As with others of the psalms of Asaph, this is likely either in the tradition of the school of Asaph, or by another Asaph downstream from the father of that tradition. The events described here are not what we see in the time of David and Solomon, so it is either written later, or it is prophetic.
“. . . Turn us again, O God, and cause thy face to shine; and we shall be saved . . .” (Ps. 80:1-19).
Summary of the Text:
We will divide this psalm into three sections, each one concluding with the refrain turn us again. Each refrain builds on the previous one—turn us again, O God, then turn us again, O God of hosts, and finally turn us again, O Lord God of hosts. The first section is the invocation (vv. 1-3). The second section is a brief lamentation over Israel’s condition (vv. 4-7), and the third section is a more detailed lamentation using the extended metaphor of Israel as a ravaged vine (vv. 8-19). This is a mournful psalm.
God is the Shepherd of Israel, and He is asked to “shine forth” (v. 1). He is asked to stir up His strength for salvation before the sons of Rachel (v. 2). Turn us, O God, and we will be saved (v. 3). How long will God be angry with the prayers of His people (v. 4)? What does He give them but tears (v. 5)? It is God who has made His people a laughingstock among their enemies (v. 6). In one way it shouldn’t matter, but it still does. Turn us, God of hosts, and we shall be saved (v. 7). God brought a vine out of Egypt and planted it (v. 8). It flourished there, filling the land (v. 9). The vines covered the cedars, the way kudzu might (v. 10). She expanded to the sea to the west, and the river (the Euphrates) to the east (v. 11). She was greatly blessed. And so then the lament sets in. Why has God broken down the hedges of her protection (v. 12)? The boar has wasted the vine, which is something a boar can certainly do (v. 13). Return, O God, and visit your vine (v. 14). After all, You planted it; You made it strong in the first place (v. 15). It is burned, wasted, and it perished at the look of God’s countenance (v. 16). God, let your hand be upon the man of your right hand (v. 17), let your hand be upon your Benjamin. In order that we not fall away, “quicken us” is the prayer. Then we will call upon You (v. 18). And the last prayer is offered for the third time—turn us again, O Lord God of hosts. Cause your face to shine upon us, and we will be saved (v. 19).
A World of Hurt
When God is judging a people, they smart under it. Being in that condition, they cry out for deliverance. But there is a Catch-22 involved. Because they are under chastisement, they pray. But also because they are under chastisement, God is angry with their prayers. “How long wilt thou be angry against the prayer of thy people” (v. 4)?
Make Your Face Shine:
As the plea to “turn us” is offered up three times, other expressions come in alongside it. Two times God is referred to as the God of hosts, which is to say the “God of armies.” When the God of armies turns you back to Him, the reason is that He has victory in mind. And three times, the expression “cause your face to shine” is used. When that happens, the end result is deliverance and salvation.
The expression makes you think instantly of the great Aaronic blessing. “The Lord bless thee, and keep thee: The Lord make his face shine upon thee, and be gracious unto thee: The Lord lift up his countenance upon thee, and give thee peace” (Num. 6:24–26).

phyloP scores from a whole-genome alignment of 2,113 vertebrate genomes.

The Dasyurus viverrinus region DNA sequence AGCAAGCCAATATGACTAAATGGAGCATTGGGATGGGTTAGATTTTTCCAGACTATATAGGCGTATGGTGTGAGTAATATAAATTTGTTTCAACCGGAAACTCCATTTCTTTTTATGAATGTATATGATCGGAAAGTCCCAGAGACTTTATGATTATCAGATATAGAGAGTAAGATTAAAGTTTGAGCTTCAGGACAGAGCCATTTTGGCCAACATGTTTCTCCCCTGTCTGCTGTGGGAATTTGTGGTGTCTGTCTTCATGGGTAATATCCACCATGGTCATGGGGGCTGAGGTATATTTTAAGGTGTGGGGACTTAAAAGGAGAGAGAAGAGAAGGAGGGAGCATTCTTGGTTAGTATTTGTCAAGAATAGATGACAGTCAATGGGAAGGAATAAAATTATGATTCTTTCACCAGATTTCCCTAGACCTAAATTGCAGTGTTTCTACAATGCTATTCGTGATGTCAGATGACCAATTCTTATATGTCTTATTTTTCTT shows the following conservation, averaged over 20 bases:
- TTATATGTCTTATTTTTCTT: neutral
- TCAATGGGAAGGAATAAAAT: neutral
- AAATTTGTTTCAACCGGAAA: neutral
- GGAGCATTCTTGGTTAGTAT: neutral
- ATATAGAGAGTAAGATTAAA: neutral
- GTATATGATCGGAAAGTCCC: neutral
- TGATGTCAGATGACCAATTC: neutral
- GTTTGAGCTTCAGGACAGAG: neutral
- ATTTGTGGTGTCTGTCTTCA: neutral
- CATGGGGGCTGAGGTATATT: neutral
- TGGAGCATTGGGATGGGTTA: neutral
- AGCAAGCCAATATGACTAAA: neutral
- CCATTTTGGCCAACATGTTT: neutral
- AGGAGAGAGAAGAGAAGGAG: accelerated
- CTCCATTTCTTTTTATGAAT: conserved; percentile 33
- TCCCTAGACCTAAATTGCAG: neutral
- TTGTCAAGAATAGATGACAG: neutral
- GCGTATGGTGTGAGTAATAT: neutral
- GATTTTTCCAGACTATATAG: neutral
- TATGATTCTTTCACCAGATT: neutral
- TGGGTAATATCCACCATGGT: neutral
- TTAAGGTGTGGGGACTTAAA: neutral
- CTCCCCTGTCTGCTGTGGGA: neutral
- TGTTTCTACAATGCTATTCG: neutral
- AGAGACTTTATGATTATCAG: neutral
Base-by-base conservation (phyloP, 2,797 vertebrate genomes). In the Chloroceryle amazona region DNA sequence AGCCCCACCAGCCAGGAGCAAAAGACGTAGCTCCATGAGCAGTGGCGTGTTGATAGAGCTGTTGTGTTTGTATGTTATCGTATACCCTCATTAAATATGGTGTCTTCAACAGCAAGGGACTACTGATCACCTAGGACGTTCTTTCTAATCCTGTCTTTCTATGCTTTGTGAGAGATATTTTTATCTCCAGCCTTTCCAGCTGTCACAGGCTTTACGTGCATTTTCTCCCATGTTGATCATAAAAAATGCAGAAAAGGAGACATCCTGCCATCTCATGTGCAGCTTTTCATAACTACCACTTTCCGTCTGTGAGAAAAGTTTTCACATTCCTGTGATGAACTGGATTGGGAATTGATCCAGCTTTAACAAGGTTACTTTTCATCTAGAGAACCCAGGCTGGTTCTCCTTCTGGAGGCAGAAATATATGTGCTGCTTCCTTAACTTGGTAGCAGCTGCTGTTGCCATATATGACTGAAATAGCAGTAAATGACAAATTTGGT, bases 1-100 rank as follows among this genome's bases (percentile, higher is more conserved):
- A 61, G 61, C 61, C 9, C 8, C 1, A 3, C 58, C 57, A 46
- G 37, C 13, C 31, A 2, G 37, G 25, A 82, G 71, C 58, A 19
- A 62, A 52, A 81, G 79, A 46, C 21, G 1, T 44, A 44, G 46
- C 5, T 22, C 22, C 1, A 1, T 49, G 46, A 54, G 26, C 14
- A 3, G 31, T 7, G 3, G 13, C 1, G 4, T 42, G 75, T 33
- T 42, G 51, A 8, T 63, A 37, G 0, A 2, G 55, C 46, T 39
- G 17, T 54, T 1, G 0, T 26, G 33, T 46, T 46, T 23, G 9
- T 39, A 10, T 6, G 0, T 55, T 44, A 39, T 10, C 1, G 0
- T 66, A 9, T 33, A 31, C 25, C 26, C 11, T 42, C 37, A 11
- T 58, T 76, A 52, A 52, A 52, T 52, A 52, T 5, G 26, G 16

When we turn to God on our own steam, our prayers for deliverance just add to the offense (v. 4). When we repent autonomously, our repentance requires repenting. We don’t know how to return to God without wandering off from Him. We do not know how to repent any more than we know how to do anything else right. If we “turn us,” we will not really be turned. But if God gives the gift of repentance, it really does the work.
“Turn thou us unto thee, O Lord, and we shall be turned; Renew our days as of old.” (Lam. 5:21).
“Him hath God exalted with his right hand to be a Prince and a Saviour, for to give repentance to Israel, and forgiveness of sins” (Acts 5:31).
“In meekness instructing those that oppose themselves; if God peradventure will give them repentanceto the acknowledging of the truth” (2 Tim. 2:25).
Repentance is not the coin that we come up with to put into the vending machine of God’s forgiveness. All of it is the gift of God. Not just the salvation afterward, but the repentance and faith that receives the salvation.
The Son of His Right Hand:
The tribe of Benjamin is mentioned earlier in the psalm, along with the other (grand)sons of Rachel. Benjamin is alluded to again later in the psalm, with a strong messianic statement.
Remember this is a call for deliverance in the midst of mourning. And what does the psalmist call for? He calls for this:
“Let thy hand be upon the man of thy right hand, Upon the son of man whom thou madest strong for thyself” (Ps. 80:17).
Who is the man of God’s right hand? These expressions apply in their fullness to Christ. Christ was made to sit at God’s right hand (Ps. 110:1; Heb. 1:5). And the next phrase, son of man, is applied to the Lord Jesus constantly. As one scholar notes, it is used of Christ in Scripture 71 times. Of those instances, 67 were from Christ Himself. Daniel uses it once, Stephen once, and twice by the apostle John in Revelation.
Let your hand be upon Christ, let Him be seated at your right hand. Let your hand be upon the son of man, the man you have strengthened for your own glory. What will be the result? Then we shall be turned. Then your face will shine. Then we will be saved.